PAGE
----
Do this the entire way around the candle, dumping the wax into the trash or better yet, a zip lock bag to use in a candle warmer later (if the wax is scented of course).  The top of your candle will look terrible when you are finished but don’t worry, it will be alright.

Light the candle and keep an eye on the flame to see if it stays the right size.  If it doesn’t…

read the next section.

For pillars lay the candle on its side and using a serrated knife “saw” down through the wax, you don’t have to take off  very much, it is actually more like shaving the wax.  Carefully shave down toward the wick trying not to cut it.  Rotate the candle between each cut in order to try and keep the top of the candle as level as possible.  Ideally you want the outside edge of the pillar to be slightly higher than the wax around the wick (concave-ish).

Unlike container candles you don’t want liquid wax running toward and over the edge of your pillar candle, that would be messy.

Keep shaving until you get the wick to stick at least 1/4 inch out of the wax.

Now you can light the candle and keep an eye on the flame to see if it stays the right size.  If it doesn’t…

read the next section.

For taper candles warm up a pairing knife by running it under some hot water.  Doing this will help keep the candle wax from chipping while you cut it.

Dry off the knife then cut around the taper, making sure not to cut the wick.  The easiest way to do this is hold the knife with the blade facing up, put the top end of the candle between your thumb and the knife, hold the bottom of the taper in your other hand.  Twist your hands in opposite directions while putting a little pressure on the candle with your thumb to remove some of the wax.

Light the wick and watch to see if the flame stays the right size.  If it doesn’t…

read the next section.

As long as the flame stays a nice size relative to the diameter of the candle, you should be done.  Watch to make sure the liquid wax pool reaches the edge of the container your candle is in, or NEAR the edge for pillar candles before you blow it out.  A good rule of thumb is that for every inch in diameter your candle is, you will need an hour for the pool of wax to reach the edge. So for a 4 inch diameter candle in about 4 hours the wax should be near the edge.

None of these suggestions worked.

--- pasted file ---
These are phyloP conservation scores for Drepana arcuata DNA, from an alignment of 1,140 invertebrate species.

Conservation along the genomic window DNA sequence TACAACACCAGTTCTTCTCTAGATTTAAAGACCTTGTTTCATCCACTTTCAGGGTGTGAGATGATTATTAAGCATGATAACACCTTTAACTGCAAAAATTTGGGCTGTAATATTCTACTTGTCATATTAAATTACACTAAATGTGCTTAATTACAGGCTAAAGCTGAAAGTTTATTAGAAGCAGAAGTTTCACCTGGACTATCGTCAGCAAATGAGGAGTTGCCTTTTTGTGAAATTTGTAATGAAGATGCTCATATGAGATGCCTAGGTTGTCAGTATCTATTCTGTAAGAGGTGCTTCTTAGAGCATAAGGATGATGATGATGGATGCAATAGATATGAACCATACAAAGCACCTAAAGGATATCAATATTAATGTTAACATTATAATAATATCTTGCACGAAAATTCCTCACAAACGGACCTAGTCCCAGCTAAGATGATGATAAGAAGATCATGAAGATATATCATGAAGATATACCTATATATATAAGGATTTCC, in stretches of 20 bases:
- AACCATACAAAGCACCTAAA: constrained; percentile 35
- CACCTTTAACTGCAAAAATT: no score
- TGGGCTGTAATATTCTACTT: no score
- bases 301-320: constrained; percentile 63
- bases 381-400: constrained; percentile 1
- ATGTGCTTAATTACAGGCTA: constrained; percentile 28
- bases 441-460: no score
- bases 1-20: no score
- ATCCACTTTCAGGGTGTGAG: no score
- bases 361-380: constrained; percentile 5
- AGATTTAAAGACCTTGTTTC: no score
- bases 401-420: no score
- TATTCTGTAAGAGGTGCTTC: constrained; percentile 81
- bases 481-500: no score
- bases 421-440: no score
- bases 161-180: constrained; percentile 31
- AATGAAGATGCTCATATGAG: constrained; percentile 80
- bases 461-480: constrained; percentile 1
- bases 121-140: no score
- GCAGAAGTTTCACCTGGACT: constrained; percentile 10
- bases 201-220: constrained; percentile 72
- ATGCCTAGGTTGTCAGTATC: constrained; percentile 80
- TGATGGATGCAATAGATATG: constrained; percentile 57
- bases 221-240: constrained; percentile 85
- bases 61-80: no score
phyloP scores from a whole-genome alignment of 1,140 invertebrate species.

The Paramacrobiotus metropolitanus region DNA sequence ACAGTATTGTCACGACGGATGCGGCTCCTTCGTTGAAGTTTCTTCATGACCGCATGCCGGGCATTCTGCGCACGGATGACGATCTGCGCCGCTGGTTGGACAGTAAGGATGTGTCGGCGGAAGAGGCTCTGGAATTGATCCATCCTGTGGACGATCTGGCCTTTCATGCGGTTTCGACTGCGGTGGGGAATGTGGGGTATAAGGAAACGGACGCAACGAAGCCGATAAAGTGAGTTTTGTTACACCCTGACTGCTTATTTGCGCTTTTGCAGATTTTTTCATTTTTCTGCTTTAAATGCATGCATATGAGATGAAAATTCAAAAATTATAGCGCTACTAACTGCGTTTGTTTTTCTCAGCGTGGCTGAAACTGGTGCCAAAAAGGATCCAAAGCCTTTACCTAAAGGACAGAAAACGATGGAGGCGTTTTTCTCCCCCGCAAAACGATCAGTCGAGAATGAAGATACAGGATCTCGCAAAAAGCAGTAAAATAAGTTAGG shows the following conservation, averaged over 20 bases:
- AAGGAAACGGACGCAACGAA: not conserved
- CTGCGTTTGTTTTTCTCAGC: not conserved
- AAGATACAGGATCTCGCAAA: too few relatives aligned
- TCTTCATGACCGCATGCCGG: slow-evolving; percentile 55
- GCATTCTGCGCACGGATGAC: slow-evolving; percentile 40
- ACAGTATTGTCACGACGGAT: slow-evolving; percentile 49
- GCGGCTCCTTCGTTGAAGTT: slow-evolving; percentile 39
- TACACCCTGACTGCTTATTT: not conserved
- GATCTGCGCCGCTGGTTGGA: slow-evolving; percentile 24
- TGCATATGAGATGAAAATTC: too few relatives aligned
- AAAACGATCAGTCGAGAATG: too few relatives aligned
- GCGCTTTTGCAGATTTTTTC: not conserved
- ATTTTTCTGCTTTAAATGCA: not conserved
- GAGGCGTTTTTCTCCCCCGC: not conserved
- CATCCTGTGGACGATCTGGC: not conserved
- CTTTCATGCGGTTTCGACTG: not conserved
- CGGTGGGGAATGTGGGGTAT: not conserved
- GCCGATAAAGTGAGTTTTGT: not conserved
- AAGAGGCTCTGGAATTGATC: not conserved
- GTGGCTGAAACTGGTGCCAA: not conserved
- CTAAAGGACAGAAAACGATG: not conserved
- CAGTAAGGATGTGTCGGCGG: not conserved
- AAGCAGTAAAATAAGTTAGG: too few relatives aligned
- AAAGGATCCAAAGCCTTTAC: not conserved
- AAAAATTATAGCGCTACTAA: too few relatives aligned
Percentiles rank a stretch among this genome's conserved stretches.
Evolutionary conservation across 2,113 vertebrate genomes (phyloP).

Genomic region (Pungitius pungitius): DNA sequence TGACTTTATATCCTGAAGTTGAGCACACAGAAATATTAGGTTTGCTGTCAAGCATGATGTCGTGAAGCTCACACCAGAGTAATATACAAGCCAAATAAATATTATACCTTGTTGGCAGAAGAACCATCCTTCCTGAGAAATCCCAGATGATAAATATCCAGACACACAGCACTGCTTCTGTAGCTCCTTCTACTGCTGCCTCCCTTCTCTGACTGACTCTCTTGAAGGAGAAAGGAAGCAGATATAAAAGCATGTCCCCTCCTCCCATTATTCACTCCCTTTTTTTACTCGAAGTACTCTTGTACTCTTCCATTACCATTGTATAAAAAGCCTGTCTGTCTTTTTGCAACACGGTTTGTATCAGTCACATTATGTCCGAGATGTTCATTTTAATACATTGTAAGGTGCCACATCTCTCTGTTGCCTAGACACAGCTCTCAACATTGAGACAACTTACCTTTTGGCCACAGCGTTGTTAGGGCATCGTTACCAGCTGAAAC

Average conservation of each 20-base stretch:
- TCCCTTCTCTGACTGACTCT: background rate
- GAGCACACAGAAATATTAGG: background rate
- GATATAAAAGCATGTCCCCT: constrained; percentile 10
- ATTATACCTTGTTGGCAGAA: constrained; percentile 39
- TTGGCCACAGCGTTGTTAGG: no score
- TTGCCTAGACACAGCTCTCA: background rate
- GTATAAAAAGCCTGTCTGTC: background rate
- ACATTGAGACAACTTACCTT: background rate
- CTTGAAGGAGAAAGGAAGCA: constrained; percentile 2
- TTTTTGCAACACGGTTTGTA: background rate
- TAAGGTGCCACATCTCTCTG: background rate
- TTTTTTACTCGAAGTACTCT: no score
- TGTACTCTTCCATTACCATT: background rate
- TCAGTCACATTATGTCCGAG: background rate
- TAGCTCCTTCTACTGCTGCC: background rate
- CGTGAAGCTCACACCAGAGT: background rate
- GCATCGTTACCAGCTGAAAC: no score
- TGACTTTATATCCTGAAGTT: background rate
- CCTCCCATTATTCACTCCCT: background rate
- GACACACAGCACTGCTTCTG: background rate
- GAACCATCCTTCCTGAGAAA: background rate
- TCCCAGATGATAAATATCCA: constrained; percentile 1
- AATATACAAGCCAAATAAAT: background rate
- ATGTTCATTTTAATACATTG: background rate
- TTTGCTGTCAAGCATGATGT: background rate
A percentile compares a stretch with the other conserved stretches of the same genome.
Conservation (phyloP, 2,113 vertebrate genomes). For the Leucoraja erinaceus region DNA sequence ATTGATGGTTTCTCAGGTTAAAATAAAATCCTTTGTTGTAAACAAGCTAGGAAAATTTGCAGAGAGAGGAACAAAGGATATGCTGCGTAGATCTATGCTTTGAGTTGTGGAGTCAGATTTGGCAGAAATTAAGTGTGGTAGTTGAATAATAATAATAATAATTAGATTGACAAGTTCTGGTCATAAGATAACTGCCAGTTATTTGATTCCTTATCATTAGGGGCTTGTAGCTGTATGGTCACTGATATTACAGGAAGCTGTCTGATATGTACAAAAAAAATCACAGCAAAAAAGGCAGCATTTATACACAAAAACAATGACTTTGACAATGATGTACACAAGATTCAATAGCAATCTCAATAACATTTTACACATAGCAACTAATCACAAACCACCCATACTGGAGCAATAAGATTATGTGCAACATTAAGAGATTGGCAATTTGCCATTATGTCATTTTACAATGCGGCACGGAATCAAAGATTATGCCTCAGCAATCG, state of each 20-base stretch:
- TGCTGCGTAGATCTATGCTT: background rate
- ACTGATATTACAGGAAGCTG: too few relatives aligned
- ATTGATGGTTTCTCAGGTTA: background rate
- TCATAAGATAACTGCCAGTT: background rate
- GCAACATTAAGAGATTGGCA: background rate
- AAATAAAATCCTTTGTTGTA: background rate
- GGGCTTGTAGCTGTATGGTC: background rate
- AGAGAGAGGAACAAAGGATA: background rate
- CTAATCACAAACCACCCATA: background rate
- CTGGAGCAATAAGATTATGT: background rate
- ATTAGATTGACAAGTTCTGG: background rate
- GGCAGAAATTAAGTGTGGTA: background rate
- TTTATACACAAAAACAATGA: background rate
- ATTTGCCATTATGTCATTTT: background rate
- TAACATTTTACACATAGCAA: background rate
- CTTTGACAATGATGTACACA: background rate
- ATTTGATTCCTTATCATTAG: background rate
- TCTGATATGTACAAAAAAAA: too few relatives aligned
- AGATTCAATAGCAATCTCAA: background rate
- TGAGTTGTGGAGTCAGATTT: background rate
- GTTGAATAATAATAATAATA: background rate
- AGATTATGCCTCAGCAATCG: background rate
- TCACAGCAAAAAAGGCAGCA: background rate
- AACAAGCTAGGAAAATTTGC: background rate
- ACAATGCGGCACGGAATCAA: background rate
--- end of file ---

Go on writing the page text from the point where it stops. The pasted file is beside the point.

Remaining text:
If nothing you have tried so far has worked than most likely the reason the wick won’t stay the right length is that it is not the right size for the candle.

At this point, you have about 3 to 4 options depending on the type of candle.

1. Throw the candle out and buy a new one.

2. If it is a scented candle, use it in a candle warmer or tart burner.

3. If you are lucky enough to live near a candle manufacturer, take it to them, they can probably switch the wick for you.

4. Try to fix it yourself.

Options 1 – 3 are pretty self explanatory so lets work on #4.

You need to swap the wick in the candle with a larger one.

You will want to have some extra wicks which you can pick up from most craft stores or a candle manufacturer like Keystone Candle, a flat head screwdriver, and a pair of needle nose pliers.

Changing the wick is pretty easy on jar candles because the wax is usually softer.  Use the screwdriver to scrape some of the wax away from around the wick so that you can see some of the white below the black burned part.  Then use the pliers to grab the wick at where it is white.

If you try to pull on the burned bit it will just break.

With slow firm pressure pull on the wick until it pops out of the wax. Most wicks in container candles have a metal tab on the bottom of them to keep the flame from actually touching the glass.  This will NOT come out and that is ok.

Once the old wick is out, slide your new wick down into the hole until you feel it hit the bottom.  Trim off the excess wick and you are done.

Candles made of harder wax like pillars can be a bit more difficult.

The wick is usually sealed in on the bottom and sometimes also the top.  You may have to dig around the wick on both ends to get it loose enough to pull out.  If that doesn’t work then you would need to get a long drill bit from your local hardware store.   You can drill a hole down into the candle and put the new wick in.  Most of the time drilling right where the old wick was will shred it so you might not get it all completely out.

Use these methods to fix candles with one wick or multiple wicks.

What do you think?